The Demise of American Public Transportation
At the dawn of the 20th century, most American cities of over 10,000 residents had their own, privately owned streetcar company. The trolley lines were built by real-estate developers to entice buyers to purchase homes and to increase the value of the homes they were selling. During the 19th Century, this was the primary way for many people to transit across town. With the advent of transcontinental railroad service in 1869, folks could travel across the region, state, or country by taking their neighborhood streetcar downtown and boarding a long-distance train. So began the golden-age of rail transportation.
GM and the Removal of Rail-Based Transit
In 1922, with Ford's Model-T having made inroads in the still nascent automobile market, there were still vast numbers of people relying on streetcars as their sole means of transportation. GM President and CEO Alfred P. Sloan saw an enormous money-making opportunity and established a special company unit charged with replacing streetcars with cars, trucks, and buses. By converting streetcar lines into bus routes, knowing the lack of appeal of bus riding, he counted on huge numbers of people buying cars.
Origins of the Highway Lobby
Sloan courted oil companies, tire manufacturers, and anyone having to do with motorized transportation to create the National Highway Users Conference in 1932, an enormous umbrella association with more Washington lobbying power than any other interest group. This group was the beginning of what we know today as the highway lobby, the powerful interest group responsible for keeping the country in automobile dependency.
Pushing America into Automobile Dependency
The prime vehicle for pushing America into automobile dependency was the GM front company National City Lines (NCL), according to many accounts. NCL was a bus company reorganized in 1936 by GM into a holding company with the express purpose of acquiring and converting streetcar companies into bus routes. NCL began by purchasing 13 transit companies, including two recently improved streetcar lines in Butte, MT and Beaumont, TX, and by 1947 had acquired more than 100 streetcar systems in 45 cities.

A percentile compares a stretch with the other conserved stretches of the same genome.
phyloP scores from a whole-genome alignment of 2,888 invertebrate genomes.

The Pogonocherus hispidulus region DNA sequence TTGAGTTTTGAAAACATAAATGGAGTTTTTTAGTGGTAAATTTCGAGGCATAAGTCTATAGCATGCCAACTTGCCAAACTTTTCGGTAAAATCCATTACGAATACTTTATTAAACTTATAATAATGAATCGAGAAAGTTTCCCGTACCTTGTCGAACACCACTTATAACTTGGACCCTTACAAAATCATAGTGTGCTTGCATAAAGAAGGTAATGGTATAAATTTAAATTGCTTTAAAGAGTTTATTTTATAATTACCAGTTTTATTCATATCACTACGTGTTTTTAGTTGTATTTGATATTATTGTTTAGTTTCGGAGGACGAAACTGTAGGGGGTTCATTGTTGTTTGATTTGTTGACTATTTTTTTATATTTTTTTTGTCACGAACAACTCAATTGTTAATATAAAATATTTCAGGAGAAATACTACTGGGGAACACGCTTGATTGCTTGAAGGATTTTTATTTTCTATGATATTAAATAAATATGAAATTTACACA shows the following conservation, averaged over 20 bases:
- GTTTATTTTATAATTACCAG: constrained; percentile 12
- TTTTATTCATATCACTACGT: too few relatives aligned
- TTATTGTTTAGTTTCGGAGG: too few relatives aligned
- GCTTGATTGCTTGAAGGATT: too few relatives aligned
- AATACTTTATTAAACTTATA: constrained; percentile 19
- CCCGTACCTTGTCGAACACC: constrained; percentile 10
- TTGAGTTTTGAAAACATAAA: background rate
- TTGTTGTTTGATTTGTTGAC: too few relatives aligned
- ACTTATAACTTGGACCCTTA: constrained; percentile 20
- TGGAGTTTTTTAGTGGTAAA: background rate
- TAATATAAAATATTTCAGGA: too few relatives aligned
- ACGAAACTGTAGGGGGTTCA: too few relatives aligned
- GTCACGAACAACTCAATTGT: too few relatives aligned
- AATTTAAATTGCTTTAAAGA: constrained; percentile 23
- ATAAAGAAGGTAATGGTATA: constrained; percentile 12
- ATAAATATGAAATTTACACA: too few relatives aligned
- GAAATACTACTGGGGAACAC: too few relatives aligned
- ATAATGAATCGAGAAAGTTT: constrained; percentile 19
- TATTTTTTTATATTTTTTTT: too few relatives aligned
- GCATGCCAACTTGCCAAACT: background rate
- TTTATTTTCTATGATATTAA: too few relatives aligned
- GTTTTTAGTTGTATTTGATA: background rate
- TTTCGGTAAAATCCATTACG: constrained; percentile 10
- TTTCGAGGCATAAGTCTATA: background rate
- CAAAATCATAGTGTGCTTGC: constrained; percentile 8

Case-in-Point: The Destruction of Los Angeles Streetcar Lines
The Los Angeles Railway was sold to NCL in 1945 and renamed Los Angeles Transit Lines. In its heyday, there had been over 1200 trolleys serving more than 20 streetcar lines. Rather than simply replacing streetcars with buses in the beginning, NCL used deceptive tactics such as the 'slow and painful' method of cutting service by gradually reducing service frequency. Streetcars appearing every five minutes would now only appear every 10 minutes, then 12; and after awhile, the 12 minute frequency interval would be reduced to 15 minutes, then to 20, and then to 30 minutes. Frustrated passengers would stop riding the streetcars, giving NCL a financial reason to replace them with buses, much of which they did in the late 1940's to early 1950's. This type of scenario was repeated in many cities across the country, despite much public outcry.
Replacing Private Transit with Publicly Funded Highways
In 1949, GM and others were convicted in Federal Court for Conspiracy to Monopolize Interstate Commerce, but the streetcar systems continued to be bled dry and replaced by belching, diesel buses. Moreover, the highway lobby gained a White House foothold with the 1953 appointment of GM President Charles Wilson as secretary of defense. Wilson pushed for a nationwide, freeway building program, saying it was essential for national security. That same year, Francis DuPont, whose family owned the largest share of General Motors, became the chief administrator of the federal highways! He was the key to Congress passing the largest public works bill in history, the 1956 Federal-Aid Highway Act - a gargantuan $25 billion, 41,000 mile highway building project to be paid for with a gas tax. More highways meant more driving, then more taxes, then more roads, in a perpetual cycle which continues today.
The Return of Rail to American Cities
In automobile dependent Los Angeles, the nation's second most populated city with a large, sprawling land-mass, rail transit is making a comeback, if not fast enough to start tearing down some of the freeways built over old streetcar lines. Much of the credit for the city's growing rail-based transit system goes to former mayor Tom Bradley, who pushed hard to build a high-quality transit system, one that could transport far greater numbers of passengers than buses. Numerous other cities with population densities high enough to support rail investment are adding their own rail-based systems, recognizing their long-term value.